During the first stages of creating a product, we all think our idea is the end -all be-all. With a brilliant idea, or at least in our minds, just burning in our pockets we automatically want to go into creation mode. Creation mode is the fun part and easiest part in theory. The idea is there so it should be easy to get started right? WRONG.
Research, research and more research is needed before creating the product.
Now research seems like a drag at first. Who really enjoys sitting at the computer for hours looking at statistics, charts and data? It’s not the most exciting part of creating a startup, but without it your product will probably sink to the bottom and fast. The most important research is finding who your target audience and markets are.
These are the people who will make or break your product. With so much power in the consumers’ hands, we must find out who these people are and what are their interests. Using this data we can create quality content to attract users.
Buzzfeed CEO Jonah Perretti said, “If we actually learn what works on Snapchat, Instagram, Twitter, YouTube, and Facebook,and we actually learn what works in Brazil and the U.K., and we can figure out a way of sharing that knowledge, we should have a better understanding of how to make great content that people love.”
The hardest part about finding your target audience and market is getting inside the heads of these people. You have to really put yourself in their shoes and give yourself a reality check. Provide an honest answer when asking yourself the question, “will they really use this product?”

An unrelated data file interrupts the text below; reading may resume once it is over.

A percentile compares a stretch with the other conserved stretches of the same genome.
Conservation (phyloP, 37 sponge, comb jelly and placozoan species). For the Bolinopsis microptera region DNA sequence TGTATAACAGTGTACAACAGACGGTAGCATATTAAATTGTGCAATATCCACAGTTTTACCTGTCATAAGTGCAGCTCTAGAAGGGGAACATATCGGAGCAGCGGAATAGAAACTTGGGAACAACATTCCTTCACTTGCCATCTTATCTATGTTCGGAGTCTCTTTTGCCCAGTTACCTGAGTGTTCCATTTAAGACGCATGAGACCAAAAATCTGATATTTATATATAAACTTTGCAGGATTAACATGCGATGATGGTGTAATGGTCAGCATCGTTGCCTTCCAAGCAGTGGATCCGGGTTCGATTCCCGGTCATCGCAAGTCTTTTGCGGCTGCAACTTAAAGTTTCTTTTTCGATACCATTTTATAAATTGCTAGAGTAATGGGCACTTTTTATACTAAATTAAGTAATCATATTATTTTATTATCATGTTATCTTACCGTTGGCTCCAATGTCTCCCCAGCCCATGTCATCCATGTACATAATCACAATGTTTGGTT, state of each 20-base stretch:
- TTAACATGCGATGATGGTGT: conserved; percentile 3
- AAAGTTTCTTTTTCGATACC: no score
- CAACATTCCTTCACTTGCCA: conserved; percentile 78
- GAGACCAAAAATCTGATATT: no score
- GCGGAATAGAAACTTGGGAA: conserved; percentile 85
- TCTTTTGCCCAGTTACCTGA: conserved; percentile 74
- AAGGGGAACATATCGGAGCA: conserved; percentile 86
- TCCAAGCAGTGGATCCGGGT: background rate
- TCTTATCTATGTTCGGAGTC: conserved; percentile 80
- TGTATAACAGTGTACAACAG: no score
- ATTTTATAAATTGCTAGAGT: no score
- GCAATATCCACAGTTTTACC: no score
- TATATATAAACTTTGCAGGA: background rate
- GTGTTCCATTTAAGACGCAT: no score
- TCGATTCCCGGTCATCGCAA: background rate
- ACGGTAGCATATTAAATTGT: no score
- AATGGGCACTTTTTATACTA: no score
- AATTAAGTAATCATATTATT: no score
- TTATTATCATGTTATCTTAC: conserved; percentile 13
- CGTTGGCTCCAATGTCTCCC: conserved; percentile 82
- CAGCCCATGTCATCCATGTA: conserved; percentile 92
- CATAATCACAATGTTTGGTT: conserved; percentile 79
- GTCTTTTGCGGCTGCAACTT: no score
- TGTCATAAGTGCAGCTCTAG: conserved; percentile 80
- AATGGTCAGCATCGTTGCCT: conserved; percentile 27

What makes our product so great that consumers will not only use it but love it? Because if the consumers love your product they’ll tell more people about it and soon you’ll get the exposure. New York Magazine CEO Pamela Wasserstein said, “Of course people love our content, but it’s gratifying to see that they also really love us and seek us out.”
With exposure comes even more consumers and more money is made.Quartz, a free business news site, gets an average of 20 million visitors a month and is worth about $30 million. Buzzfeed, also a free website, is worth $1.5 billion. Buzzfeed, Christian Science Monitor, New York Magazine, New York Times and Quartz have all created content that gains millions of visitors. So don’t focus on the cash. Focus on creating a great product, one that consumers will use and love. Then, maybe you’ll make some cash in the process because you don’t want to create a terrible product and have consumers cashing you outside.